4 Matching Annotations
  1. Oct 2018
    1. Slow Design (Strauss & Fuad-Luke, 2009) celebrates slowness as an answer to critical issues in design, such as an often-perceived support to consumerism, a restrictive focus on functionalism, the diminishment of users’ engagement with materials, a lack of attention to local idiosyncrasies, and the need to think in the long-term.

      A definition of "slow design" to think sideways for long-term sustainance.

  2. Jul 2018
    1. The association of alternative approaches to time with a rejection of technology reinforces dichotomies that do not reflect the way people relate to artefacts and systems (Wajcman 2015). As a result, these proposals not only risk being interpreted as nostalgic or backward looking, but also leave little space for integrating more complex accounts of time (particularly those arising in the social sciences) or for discussing more nuanced rhythms, as well as more complex forces and consequences related to temporal decisions. As a result, instead of challenging dominant accounts of time, these proposals arguably reinforce the overarching narrative of universalised acceler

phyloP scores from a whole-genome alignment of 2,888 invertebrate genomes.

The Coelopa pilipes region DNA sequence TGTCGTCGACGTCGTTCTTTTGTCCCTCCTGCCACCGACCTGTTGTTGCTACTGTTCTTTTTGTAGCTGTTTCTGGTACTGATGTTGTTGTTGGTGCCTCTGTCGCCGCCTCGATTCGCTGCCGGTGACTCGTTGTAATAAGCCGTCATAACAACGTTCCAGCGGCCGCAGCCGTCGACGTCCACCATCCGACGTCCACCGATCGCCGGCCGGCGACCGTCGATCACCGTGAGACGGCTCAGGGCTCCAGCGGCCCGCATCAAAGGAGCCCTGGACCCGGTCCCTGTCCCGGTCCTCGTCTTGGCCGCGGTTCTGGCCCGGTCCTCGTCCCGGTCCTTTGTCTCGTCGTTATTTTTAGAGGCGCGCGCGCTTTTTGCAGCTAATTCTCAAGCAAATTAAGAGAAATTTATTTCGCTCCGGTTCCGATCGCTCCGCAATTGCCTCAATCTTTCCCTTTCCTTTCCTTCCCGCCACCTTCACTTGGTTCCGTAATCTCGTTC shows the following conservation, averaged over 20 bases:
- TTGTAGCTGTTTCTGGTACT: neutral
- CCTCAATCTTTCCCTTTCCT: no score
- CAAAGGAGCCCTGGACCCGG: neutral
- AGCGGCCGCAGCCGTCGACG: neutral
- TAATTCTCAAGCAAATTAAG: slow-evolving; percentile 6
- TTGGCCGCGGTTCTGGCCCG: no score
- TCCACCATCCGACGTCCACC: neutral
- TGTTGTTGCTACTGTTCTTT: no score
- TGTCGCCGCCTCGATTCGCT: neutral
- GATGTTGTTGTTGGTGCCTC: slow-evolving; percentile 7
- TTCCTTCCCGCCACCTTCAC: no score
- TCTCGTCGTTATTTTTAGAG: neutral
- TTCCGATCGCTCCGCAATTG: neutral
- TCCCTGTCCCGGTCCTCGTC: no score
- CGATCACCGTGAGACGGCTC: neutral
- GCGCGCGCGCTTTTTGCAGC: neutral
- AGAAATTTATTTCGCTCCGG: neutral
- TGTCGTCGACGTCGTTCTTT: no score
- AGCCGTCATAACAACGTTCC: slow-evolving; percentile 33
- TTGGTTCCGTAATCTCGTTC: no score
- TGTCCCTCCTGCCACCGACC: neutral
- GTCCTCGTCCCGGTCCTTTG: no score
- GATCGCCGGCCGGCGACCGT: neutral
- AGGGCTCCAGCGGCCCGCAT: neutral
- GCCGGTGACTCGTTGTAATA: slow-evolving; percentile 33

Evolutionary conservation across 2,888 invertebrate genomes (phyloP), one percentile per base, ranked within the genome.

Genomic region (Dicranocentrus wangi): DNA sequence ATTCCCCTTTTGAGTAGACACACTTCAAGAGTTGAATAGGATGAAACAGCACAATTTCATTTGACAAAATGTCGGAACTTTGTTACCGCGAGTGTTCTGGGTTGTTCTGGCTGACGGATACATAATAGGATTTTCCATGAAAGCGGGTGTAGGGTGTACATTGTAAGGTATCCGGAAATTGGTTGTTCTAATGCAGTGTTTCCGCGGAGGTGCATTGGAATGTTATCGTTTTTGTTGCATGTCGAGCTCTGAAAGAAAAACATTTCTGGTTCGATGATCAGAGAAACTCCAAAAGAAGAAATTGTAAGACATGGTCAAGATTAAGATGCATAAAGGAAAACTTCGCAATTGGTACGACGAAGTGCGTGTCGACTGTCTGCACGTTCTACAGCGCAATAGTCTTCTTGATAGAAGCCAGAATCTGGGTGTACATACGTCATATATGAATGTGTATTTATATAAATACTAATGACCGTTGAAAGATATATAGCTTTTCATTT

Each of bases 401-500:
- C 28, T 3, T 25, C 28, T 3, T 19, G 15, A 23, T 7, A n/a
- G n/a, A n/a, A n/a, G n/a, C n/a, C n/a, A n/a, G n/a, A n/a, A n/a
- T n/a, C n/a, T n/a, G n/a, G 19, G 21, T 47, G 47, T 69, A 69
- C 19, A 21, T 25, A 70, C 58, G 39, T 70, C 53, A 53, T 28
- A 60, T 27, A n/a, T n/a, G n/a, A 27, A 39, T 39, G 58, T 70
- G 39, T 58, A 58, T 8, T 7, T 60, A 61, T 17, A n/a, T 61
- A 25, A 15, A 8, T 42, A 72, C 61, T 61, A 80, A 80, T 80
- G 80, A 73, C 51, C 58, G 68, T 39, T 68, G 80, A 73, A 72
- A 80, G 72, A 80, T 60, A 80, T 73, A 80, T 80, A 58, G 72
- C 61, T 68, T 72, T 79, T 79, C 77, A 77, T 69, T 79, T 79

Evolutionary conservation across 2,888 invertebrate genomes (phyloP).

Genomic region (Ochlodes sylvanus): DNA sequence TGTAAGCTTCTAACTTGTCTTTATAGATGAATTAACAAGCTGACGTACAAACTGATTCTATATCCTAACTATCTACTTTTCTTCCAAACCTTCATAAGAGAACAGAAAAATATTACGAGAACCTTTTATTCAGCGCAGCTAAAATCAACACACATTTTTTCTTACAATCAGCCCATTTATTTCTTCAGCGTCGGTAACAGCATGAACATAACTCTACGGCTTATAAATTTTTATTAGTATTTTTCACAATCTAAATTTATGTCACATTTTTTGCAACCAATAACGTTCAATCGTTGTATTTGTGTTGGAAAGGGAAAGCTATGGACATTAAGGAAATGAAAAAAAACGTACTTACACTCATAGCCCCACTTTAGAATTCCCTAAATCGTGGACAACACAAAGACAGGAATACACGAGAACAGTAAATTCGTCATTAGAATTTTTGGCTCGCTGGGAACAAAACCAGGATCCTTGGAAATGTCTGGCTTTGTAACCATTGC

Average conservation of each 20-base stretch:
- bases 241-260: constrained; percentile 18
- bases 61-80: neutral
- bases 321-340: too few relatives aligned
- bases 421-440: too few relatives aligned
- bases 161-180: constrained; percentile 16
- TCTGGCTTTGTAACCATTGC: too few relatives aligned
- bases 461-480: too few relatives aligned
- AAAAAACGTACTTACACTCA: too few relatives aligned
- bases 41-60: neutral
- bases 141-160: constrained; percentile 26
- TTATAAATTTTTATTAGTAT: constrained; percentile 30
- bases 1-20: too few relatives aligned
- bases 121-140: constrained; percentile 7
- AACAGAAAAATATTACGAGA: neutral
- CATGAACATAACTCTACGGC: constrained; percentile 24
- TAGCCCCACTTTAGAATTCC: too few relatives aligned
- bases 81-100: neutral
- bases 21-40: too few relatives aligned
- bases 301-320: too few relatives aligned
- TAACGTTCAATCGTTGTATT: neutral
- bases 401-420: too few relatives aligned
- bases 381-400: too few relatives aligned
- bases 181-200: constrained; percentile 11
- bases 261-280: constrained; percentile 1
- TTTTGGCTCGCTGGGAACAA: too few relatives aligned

Argument that slow technology is not anti-technology but should encourage different perspective on how people relate to artifacts and systems via time, rhythms, and other forces that help drive temporal decisions.

    2. gs done. Accepting an invitation for reflection inherent in the design means on the other hand that time willappear, i.e. we open up for time presence” (Hallnas & Redstrom 2001). A slow technology would not disappear, but would make its

      The idea of making time more present/more felt is counter-intuitive to how time is experienced in crisis response as urgent, as a need for effiicency, as an intense flow (Csikszentmihalyi) that disappears.

    3. In Slow Technology, Hallnas & Redstrom (2001) advance the need for a form of design that emphasises reflection, the amplification of environments, and the use of technologies that a) amplify the presence of time; b) stretch time and extend processes; and c) reveal an expression of presenttime as slow-paced. Important here is the concept of “time presence”: “when we use a thing as an efficient tool, time disappears, i.e. we get things done. Accepting an invitation for reflection inherent in the design means on the other hand that time willappear, i.e. we open up for time presence” (Hallnas & Redstrom 2001). A slow technology would not disappear, but would make its

      Definition of "slow technology" and its purpose to make time more present for the user.